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Bratty v Attorney General for Northern Ireland

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Bratty v Attorney General for Northern Ireland [1963] AC 386

Failure to discharge onus of proof in relation to defence of automatism


The appellant (B) was convicted of the murder of an 18-year-old girl. In his statement to the police, he said that he had been overcome with a “terrible feeling” and a “sort of blackness” during the event. At trial, B relied upon the defence of automatism as a result of psychomotor epilepsy but the trial judge dismissed this defence and did not submit it to the jury.


On Appeal to the House of Lords, B argued that the trial judge was wrong to dismiss the automatism defence. It was argued that the burden of proof was on the Crown to prove that (i) the acts were conscious and voluntary beyond reasonable doubt; (ii) there was a body of evidence indicating the act was not voluntary or consciously done and (iii) this body of evidence should have been left to the jury. The Crown submitted, inter alia, that where the defence of automatism is based on an internal factor then the onus upon the accused is the same as on a plea of insanity.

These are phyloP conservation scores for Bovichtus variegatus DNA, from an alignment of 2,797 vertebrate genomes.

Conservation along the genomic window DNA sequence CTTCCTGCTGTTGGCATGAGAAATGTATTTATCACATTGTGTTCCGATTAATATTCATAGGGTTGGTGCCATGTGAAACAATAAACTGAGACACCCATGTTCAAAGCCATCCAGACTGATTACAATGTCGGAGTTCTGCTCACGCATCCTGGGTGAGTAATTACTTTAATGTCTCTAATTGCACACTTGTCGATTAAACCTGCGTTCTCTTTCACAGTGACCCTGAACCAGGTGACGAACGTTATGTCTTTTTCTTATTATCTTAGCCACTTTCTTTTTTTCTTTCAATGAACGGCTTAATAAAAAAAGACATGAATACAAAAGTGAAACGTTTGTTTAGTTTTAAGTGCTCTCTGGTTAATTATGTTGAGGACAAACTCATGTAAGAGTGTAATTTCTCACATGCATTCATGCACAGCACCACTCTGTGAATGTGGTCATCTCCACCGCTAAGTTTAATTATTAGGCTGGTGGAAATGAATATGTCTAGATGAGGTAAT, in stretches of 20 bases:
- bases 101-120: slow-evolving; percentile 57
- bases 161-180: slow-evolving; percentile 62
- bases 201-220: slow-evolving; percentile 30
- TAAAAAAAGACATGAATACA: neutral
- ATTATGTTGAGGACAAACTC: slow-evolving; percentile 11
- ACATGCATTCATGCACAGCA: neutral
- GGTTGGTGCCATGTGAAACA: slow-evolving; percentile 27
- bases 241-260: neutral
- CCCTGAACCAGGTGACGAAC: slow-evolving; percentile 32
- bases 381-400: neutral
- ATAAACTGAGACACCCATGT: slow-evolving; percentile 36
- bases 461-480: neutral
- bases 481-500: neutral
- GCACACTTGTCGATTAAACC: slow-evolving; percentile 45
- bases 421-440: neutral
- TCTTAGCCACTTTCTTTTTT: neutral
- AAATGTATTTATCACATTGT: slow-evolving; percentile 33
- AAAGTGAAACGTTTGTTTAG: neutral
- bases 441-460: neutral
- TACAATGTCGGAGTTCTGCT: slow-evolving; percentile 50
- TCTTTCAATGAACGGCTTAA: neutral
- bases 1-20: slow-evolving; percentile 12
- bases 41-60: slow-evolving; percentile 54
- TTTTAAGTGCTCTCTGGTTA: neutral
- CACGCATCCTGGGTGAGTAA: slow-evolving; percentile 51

The trial judge was only under a duty to leave the issue of automatism to the jury where the defence had left a proper evidential foundation for doing so. The trial judge in this case was right to not leave the defence to the jury as the only cause alleged for the act in question was an internal factor i.e. a defect in reason from disease of the mind. Furthermore, as B was deemed to have been sane and reasonable at the time of the killing, he could not be said to lack intent and, therefore, there was no question of a reduced manslaughter charge.

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